/ written and photographed by Pete Martin

It doesn’t take much to make me happy. Give me a loaf of crusty bread, a chunk of cheese and a bottle or two of wine, and I am set. Unfortunately, while many of us think about pairing wine with food, we don’t always think about what wine goes best with what cheese.

Christian Hansen is the founder and cheesemaker at Blue Ridge Creamery in Travelers Rest. He loves cheese, and he also loves wine. When asked to bring several cheeses, Hansen quickly obliged with a cooler full of locally produced goodness. Even the names of these cheeses are locally sourced. “We name a lot of our cheeses after South Carolina places or water,” he says.

The five wines we paired with Hansen’s cheeses were selected by Matt Tebbetts, founder of Mission Grape Co., a Greenville-based wine distributor that specializes in unique bottlings. Much of Mission’s offerings are from Europe, and many have not been available previously in South Carolina. Tebbetts has traveled to France and Italy to meet producers to learn about and select the wines he includes in the Mission Grape portfolio, which he carefully curates for local restaurants and retail shops.

Sampling wine and cheese makes for a fun evening during the winter season, and it’s a great way to engage guests. With the holidays approaching, here are five locally driven pairings for your next get-together.

The wine: Dirler-Cadé 2015 Riesling, $25

The cheese: Chattooga Blue

If you’re put off by sweet rieslings, this Alsatian riesling is a good pick. It’s dry, clean, balanced and full-bodied. Tebbetts credits the wine’s sophistication to traditional farming methods and top-quality fruit. “It’s really grand cru fruit without the grand cru price,” he says, referring to the class of wines produced from specialized groups of high-end French vineyards. This wine’s acidity makes it an ideal match for the Chattooga Blue, a raw cow’s milk blue cheese.

The wine: Prunus Dão Red, $20

The cheese: Buxton

Unlike the other wines, which are all from France, this wine (made primarily from the jaen grape) is from Portugal. This lightly oaked red is elegant and presents a nose of dark berries, plums and anise. On the palate, raspberry and dark cherries abound. This is a really enjoyable wine that comes across silky, elegant and accessible. “It is way undervalued,” Tebbetts says. “Portugal wines are the best values out there.” The rich flavors of the wine paired nicely with the Blue Ridge Creamery Buxton semi-hard cow’s milk cheese.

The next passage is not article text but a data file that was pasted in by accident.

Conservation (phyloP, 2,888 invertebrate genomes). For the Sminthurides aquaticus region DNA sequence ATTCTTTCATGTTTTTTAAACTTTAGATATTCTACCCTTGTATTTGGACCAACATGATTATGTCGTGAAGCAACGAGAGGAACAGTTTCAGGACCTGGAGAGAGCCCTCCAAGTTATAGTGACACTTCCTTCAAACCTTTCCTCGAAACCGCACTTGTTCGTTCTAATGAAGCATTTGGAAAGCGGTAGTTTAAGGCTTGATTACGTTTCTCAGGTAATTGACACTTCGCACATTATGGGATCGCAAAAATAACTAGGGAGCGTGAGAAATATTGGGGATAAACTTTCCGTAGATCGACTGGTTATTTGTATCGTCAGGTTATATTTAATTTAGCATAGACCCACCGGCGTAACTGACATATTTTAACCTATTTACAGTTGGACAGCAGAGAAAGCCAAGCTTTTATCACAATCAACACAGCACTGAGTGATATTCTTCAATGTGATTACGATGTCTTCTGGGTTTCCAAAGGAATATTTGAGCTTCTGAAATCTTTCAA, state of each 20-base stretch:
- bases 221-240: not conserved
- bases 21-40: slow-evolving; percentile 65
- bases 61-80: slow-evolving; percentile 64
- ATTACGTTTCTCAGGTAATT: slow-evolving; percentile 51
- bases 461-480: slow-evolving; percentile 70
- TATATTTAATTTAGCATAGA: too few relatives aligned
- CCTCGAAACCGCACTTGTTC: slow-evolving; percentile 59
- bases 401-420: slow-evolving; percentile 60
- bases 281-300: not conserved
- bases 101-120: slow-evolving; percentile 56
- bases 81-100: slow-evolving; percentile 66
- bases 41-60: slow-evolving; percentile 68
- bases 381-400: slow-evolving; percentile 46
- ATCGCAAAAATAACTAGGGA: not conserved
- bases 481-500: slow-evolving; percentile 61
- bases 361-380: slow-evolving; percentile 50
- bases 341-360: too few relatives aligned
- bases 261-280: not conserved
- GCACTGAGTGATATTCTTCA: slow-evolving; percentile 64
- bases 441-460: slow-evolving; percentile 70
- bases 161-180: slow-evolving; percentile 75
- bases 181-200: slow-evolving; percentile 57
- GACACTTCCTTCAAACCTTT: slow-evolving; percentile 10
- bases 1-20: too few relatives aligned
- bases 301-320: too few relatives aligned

atHome Winter 2019 – What to Drink Now

The wine: Anne Pichon Sauvage 2017 Vermentino, $15

The cheese: Fromage Blanc

This wine offers lots of bright, crisp, citrusy fruit and pairs well with almost any cheese, though it works well with the fromage blanc — a creamy, fresh cheese that Hansen shared. Look for a hint of oak on the palate, too, which makes it an excellent choice to pair with a Thanksgiving turkey or most any fall meal, especially one that includes fall herbs and spices. “People are familiar with vermentino on the Italian side,” Tebbetts says. “This being from the Rhone area, however, provides you with a little more fruit.”


The wine: Christian Bernard 2016 Grands Fers Fleurie Gamay Noir, $30

The cheese: Eastatoee Camembert

You shouldn’t go into the fall months without enjoying a French Beaujolais. That doesn’t mean you have to opt for a Beaujolais Nouveau, however, which can sometimes be too light for cooler weather. “This is cru gamay from Fleurie,” Tebbetts says. “This is a lighter-bodied, fruit-forward red that will pair well with lots of food, especially traditional holiday fare. Hansen’s cheese pick: the Eastatoee Camembert. “Bloomy rinds like brie and Camembert are challenging to pair with reds, but this wine is delicate enough to express itself without overpowering the cheese,” Hansen says.


The wine: Domaine Roger Belland Santenay-Beauregard, $65

The cheese: Raven Cliff

As one of the highest-end producers in Mission’s portfolio, this wine isn’t cheap, but it’s worth every penny. Hailing from one of the top pinot producers in the world, expect flavors of dark cherry, with hints of vanilla. “The best pinot noir in the world is from Burgundy,” Tebbetts says. “This is from one of the better producers of burgundy wines; they are small production but make some of the best pinot.” The Raven Cliff 12-month sheep’s milk cheese paired wonderfully with this wine, it’s  texture and taste easily able to stand up  to the pinot.

atHome Winter 2019 – What to Drink Now

Want it/Find it

Wines from Mission Grape Co. are available at local restaurants and retail locations, including Jianna and The Community Tap. Find out more about Blue Ridge Creamery cheeses at blueridgecreamery.net